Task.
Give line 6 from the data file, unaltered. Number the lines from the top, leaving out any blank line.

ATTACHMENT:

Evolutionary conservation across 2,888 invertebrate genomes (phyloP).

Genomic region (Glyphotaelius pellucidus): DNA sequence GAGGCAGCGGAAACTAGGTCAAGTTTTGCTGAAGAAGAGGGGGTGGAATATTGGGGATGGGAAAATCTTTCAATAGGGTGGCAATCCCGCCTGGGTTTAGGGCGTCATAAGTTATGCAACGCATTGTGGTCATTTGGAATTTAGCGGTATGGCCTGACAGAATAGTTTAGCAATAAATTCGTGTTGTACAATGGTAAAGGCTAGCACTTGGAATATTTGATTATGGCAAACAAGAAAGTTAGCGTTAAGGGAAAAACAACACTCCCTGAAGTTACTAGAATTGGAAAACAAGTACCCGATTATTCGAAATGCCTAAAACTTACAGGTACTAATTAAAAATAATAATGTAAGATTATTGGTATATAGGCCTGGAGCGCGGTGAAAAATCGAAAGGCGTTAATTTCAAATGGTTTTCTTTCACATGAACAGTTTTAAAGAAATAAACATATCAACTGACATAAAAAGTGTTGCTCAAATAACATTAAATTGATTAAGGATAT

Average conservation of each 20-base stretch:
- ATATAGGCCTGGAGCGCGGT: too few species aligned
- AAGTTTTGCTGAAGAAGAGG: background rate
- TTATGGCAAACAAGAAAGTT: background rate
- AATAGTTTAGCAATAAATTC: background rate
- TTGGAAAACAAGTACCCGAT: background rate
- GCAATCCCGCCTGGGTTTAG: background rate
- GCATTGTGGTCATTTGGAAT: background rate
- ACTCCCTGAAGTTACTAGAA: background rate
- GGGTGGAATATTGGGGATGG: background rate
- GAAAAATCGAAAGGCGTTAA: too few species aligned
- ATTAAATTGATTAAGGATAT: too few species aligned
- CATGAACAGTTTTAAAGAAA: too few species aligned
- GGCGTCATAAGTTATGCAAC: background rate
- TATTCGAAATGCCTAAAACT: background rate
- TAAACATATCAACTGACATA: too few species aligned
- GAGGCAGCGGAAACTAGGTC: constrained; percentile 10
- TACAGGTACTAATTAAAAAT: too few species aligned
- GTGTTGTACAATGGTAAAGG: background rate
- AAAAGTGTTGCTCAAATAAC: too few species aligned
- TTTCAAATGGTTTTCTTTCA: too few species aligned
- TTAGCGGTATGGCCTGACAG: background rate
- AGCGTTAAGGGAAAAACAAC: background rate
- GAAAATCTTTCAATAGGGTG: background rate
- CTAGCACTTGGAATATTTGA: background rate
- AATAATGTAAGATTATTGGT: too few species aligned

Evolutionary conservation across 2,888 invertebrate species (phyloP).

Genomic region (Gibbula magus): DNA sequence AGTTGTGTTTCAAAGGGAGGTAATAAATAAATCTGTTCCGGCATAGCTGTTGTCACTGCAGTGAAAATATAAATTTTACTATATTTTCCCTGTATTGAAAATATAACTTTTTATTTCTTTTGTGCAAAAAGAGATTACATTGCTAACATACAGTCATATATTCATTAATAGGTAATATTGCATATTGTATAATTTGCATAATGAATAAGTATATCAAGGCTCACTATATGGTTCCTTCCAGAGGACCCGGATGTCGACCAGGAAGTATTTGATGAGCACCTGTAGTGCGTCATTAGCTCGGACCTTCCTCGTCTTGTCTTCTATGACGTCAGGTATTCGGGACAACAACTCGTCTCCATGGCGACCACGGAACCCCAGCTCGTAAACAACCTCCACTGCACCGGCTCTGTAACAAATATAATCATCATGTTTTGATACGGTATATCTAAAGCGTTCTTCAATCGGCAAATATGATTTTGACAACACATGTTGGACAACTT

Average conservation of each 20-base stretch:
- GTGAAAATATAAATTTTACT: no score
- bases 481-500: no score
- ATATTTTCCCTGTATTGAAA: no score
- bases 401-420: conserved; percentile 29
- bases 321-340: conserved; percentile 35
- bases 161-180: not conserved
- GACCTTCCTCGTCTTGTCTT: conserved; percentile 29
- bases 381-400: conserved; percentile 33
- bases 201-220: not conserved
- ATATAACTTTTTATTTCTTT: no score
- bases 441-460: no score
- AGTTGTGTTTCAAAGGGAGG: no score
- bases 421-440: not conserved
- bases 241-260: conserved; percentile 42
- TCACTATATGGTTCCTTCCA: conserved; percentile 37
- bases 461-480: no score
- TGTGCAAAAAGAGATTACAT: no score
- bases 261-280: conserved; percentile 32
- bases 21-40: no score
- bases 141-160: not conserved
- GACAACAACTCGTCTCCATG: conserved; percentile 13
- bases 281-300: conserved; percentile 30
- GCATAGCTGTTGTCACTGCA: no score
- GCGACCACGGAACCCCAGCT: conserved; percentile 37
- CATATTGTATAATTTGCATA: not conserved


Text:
- TTATGGCAAACAAGAAAGTT: background rate